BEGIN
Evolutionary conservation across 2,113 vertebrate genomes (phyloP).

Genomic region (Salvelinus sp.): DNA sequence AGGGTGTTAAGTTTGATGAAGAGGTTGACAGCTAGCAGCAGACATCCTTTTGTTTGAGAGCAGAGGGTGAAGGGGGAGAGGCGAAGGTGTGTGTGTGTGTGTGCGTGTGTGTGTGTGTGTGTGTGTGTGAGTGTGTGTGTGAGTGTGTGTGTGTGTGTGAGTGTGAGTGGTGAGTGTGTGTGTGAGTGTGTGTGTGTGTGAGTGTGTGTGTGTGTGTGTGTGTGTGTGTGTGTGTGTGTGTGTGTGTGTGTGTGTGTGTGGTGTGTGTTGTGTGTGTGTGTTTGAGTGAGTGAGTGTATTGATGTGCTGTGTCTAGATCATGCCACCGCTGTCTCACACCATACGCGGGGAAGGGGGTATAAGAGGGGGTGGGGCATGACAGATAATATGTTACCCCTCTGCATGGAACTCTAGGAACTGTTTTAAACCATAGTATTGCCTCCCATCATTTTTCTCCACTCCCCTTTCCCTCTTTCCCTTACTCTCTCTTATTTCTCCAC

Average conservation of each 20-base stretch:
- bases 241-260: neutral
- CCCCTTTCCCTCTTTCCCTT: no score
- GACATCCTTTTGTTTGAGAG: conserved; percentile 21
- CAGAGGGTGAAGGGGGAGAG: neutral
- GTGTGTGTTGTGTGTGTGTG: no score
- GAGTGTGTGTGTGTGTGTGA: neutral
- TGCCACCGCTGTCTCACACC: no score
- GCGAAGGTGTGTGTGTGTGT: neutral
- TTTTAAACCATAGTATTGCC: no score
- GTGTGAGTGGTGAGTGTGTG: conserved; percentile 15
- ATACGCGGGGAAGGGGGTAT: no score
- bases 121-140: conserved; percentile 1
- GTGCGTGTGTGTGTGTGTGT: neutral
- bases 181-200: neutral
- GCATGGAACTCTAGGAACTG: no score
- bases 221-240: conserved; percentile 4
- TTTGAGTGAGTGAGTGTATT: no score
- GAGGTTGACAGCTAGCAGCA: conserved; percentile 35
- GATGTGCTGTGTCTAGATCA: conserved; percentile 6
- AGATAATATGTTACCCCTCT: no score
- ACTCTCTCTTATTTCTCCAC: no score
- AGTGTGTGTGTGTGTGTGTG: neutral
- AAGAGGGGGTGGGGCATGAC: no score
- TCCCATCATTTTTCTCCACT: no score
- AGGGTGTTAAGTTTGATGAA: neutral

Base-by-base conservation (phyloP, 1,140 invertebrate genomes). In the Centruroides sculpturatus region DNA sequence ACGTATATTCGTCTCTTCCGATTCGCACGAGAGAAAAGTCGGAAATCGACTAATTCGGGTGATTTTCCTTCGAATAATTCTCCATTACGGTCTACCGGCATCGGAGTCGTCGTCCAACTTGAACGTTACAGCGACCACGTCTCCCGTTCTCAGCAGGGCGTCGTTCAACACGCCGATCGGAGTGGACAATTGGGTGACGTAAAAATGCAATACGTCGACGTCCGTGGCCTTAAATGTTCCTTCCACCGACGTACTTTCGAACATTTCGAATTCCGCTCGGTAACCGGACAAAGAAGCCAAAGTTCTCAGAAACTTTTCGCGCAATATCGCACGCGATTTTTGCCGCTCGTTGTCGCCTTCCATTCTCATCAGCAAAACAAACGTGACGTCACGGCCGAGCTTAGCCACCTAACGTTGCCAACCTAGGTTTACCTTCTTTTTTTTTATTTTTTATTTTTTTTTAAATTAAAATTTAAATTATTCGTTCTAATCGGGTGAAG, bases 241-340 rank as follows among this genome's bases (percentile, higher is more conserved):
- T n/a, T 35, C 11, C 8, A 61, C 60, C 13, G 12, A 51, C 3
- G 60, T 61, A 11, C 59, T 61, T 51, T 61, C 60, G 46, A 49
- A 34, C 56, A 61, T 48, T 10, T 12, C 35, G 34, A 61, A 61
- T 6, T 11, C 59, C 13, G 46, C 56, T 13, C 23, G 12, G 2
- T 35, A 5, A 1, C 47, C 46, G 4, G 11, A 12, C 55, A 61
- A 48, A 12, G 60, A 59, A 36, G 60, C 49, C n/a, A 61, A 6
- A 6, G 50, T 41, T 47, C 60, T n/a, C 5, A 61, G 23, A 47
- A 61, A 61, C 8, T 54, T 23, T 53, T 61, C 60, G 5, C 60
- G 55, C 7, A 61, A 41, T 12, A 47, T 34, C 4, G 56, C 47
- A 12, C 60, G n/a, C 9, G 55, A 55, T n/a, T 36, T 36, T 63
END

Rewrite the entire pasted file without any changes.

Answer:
Evolutionary conservation across 2,113 vertebrate genomes (phyloP).

Genomic region (Salvelinus sp.): DNA sequence AGGGTGTTAAGTTTGATGAAGAGGTTGACAGCTAGCAGCAGACATCCTTTTGTTTGAGAGCAGAGGGTGAAGGGGGAGAGGCGAAGGTGTGTGTGTGTGTGTGCGTGTGTGTGTGTGTGTGTGTGTGTGAGTGTGTGTGTGAGTGTGTGTGTGTGTGTGAGTGTGAGTGGTGAGTGTGTGTGTGAGTGTGTGTGTGTGTGAGTGTGTGTGTGTGTGTGTGTGTGTGTGTGTGTGTGTGTGTGTGTGTGTGTGTGTGTGTGGTGTGTGTTGTGTGTGTGTGTTTGAGTGAGTGAGTGTATTGATGTGCTGTGTCTAGATCATGCCACCGCTGTCTCACACCATACGCGGGGAAGGGGGTATAAGAGGGGGTGGGGCATGACAGATAATATGTTACCCCTCTGCATGGAACTCTAGGAACTGTTTTAAACCATAGTATTGCCTCCCATCATTTTTCTCCACTCCCCTTTCCCTCTTTCCCTTACTCTCTCTTATTTCTCCAC

Average conservation of each 20-base stretch:
- bases 241-260: neutral
- CCCCTTTCCCTCTTTCCCTT: no score
- GACATCCTTTTGTTTGAGAG: conserved; percentile 21
- CAGAGGGTGAAGGGGGAGAG: neutral
- GTGTGTGTTGTGTGTGTGTG: no score
- GAGTGTGTGTGTGTGTGTGA: neutral
- TGCCACCGCTGTCTCACACC: no score
- GCGAAGGTGTGTGTGTGTGT: neutral
- TTTTAAACCATAGTATTGCC: no score
- GTGTGAGTGGTGAGTGTGTG: conserved; percentile 15
- ATACGCGGGGAAGGGGGTAT: no score
- bases 121-140: conserved; percentile 1
- GTGCGTGTGTGTGTGTGTGT: neutral
- bases 181-200: neutral
- GCATGGAACTCTAGGAACTG: no score
- bases 221-240: conserved; percentile 4
- TTTGAGTGAGTGAGTGTATT: no score
- GAGGTTGACAGCTAGCAGCA: conserved; percentile 35
- GATGTGCTGTGTCTAGATCA: conserved; percentile 6
- AGATAATATGTTACCCCTCT: no score
- ACTCTCTCTTATTTCTCCAC: no score
- AGTGTGTGTGTGTGTGTGTG: neutral
- AAGAGGGGGTGGGGCATGAC: no score
- TCCCATCATTTTTCTCCACT: no score
- AGGGTGTTAAGTTTGATGAA: neutral

Base-by-base conservation (phyloP, 1,140 invertebrate genomes). In the Centruroides sculpturatus region DNA sequence ACGTATATTCGTCTCTTCCGATTCGCACGAGAGAAAAGTCGGAAATCGACTAATTCGGGTGATTTTCCTTCGAATAATTCTCCATTACGGTCTACCGGCATCGGAGTCGTCGTCCAACTTGAACGTTACAGCGACCACGTCTCCCGTTCTCAGCAGGGCGTCGTTCAACACGCCGATCGGAGTGGACAATTGGGTGACGTAAAAATGCAATACGTCGACGTCCGTGGCCTTAAATGTTCCTTCCACCGACGTACTTTCGAACATTTCGAATTCCGCTCGGTAACCGGACAAAGAAGCCAAAGTTCTCAGAAACTTTTCGCGCAATATCGCACGCGATTTTTGCCGCTCGTTGTCGCCTTCCATTCTCATCAGCAAAACAAACGTGACGTCACGGCCGAGCTTAGCCACCTAACGTTGCCAACCTAGGTTTACCTTCTTTTTTTTTATTTTTTATTTTTTTTTAAATTAAAATTTAAATTATTCGTTCTAATCGGGTGAAG, bases 241-340 rank as follows among this genome's bases (percentile, higher is more conserved):
- T n/a, T 35, C 11, C 8, A 61, C 60, C 13, G 12, A 51, C 3
- G 60, T 61, A 11, C 59, T 61, T 51, T 61, C 60, G 46, A 49
- A 34, C 56, A 61, T 48, T 10, T 12, C 35, G 34, A 61, A 61
- T 6, T 11, C 59, C 13, G 46, C 56, T 13, C 23, G 12, G 2
- T 35, A 5, A 1, C 47, C 46, G 4, G 11, A 12, C 55, A 61
- A 48, A 12, G 60, A 59, A 36, G 60, C 49, C n/a, A 61, A 6
- A 6, G 50, T 41, T 47, C 60, T n/a, C 5, A 61, G 23, A 47
- A 61, A 61, C 8, T 54, T 23, T 53, T 61, C 60, G 5, C 60
- G 55, C 7, A 61, A 41, T 12, A 47, T 34, C 4, G 56, C 47
- A 12, C 60, G n/a, C 9, G 55, A 55, T n/a, T 36, T 36, T 63